Pete Frates created the ALS Ice Bucket Challenge in 2012, raising over $220 million in donations for research.
Over five years ago now, a viral challenge took the internet by storm: the ALS Ice Bucket Challenge. The challenge promoted awareness of ALS, or amyotrophic lateral sclerosis, which affects neurons controlling voluntary muscles and called for donations to research for the same. If you remember seeing your Facebook or Twitter timeline flooded with posts of friends and family members who had tried the challenge, or if you did the challenge yourself, there's someone you can thank for that: Pete Frates. Sadly, Frates passed away at the young age of 34 after losing a tough battle to ALS. In a heartfelt statement published on Monday, his family confirmed his sad demise.
The Frates family wrote, "Today Heaven received our angel: Pete Frates. A husband to Julie, a father to Lucy, a son to John and Nancy, a brother to Andrew and Jennifer, Pete passed away surrounded by his loving family, peacefully at age 34, after a heroic battle with ALS." Frates was a ray of hope for others with ALS and inspired many to power through their illness, much like he did. Though ALS had been tough on him, he remained strong and positive. The family's statement continued, "Pete was an inspiration to so many people around the world who drew strength from his courage and resiliency. A natural-born leader and the ultimate teammate, Pete was a role model for all, especially young athletes, who looked up to him for his bravery and unwavering positive spirit in the face of adversity. He was a noble fighter who inspired us all to use our talents and strengths in the service of others."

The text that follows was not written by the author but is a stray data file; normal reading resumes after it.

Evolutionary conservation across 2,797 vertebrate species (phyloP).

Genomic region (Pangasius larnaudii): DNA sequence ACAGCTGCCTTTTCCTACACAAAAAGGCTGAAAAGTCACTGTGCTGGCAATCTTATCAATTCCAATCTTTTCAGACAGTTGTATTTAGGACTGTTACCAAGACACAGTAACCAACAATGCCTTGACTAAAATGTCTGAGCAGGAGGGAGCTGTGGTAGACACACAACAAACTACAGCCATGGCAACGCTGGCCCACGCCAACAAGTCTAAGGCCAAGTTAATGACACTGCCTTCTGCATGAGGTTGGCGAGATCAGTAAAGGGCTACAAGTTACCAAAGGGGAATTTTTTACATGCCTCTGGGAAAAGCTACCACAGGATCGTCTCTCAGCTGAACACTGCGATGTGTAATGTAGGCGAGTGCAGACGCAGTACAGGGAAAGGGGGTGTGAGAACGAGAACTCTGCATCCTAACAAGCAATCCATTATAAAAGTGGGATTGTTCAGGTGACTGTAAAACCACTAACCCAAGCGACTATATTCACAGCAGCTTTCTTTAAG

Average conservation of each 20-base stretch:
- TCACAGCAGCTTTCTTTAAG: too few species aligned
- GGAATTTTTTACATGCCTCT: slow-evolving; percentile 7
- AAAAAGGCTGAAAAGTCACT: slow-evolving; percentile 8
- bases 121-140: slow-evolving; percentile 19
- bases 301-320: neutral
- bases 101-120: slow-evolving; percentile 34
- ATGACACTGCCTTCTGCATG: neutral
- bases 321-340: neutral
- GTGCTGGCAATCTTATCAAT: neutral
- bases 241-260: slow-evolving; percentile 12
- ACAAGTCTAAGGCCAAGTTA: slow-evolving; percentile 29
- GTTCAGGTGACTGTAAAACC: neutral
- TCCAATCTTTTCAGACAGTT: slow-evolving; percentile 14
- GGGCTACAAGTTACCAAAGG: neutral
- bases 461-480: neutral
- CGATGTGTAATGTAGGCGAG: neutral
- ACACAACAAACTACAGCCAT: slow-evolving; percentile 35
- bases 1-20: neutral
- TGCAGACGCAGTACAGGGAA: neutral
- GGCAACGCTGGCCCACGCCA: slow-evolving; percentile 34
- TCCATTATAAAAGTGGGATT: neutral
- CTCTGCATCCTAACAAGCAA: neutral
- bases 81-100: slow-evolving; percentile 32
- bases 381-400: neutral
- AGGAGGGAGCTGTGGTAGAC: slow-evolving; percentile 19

Frates was a college baseball star. He played for Boston College and, in 2012, went on to become Director of Baseball Operations for the university. This is the same year he was diagnosed with the neurodegenerative disease. At the time, and to date, no cure exists for ALS. However, research is ongoing — in no small part thanks to the viral challenge. Through his Ice Bucket Challenge, he was able to rally thousands of people across the world and raise $200 million from worldwide donations, The Daily Mail reports. Though the trend died down in 2015, many have continued to partake in it in the years following.
A funeral mass for Frates will be held on December 13 at St. Ignatius of Loyola Parish, located at 28 Commonwealth Avenue in Chestnut Hill, Massachusetts right by the campus of his alma mater. At a later date, a celebration of his life will be held on the North Shore of Boston. The Frates family concluded, "In his lifetime, [Pete] was determined to change the trajectory of a disease that had no treatment or cure. As a result, through his determination—along with his faithful supporters, Team Frate Train—he championed the ALS Ice Bucket Challenge. In August of 2014, the historic movement pioneered social media fundraising and garnered donations globally that resulted in better access to ALS care, genetic discoveries, treatments and, someday, a cure. He was a beacon of hope for all... The Frates family wishes to express its sincere gratitude for the abundant love, kindness, and support we have been the recipients of during the past eight years."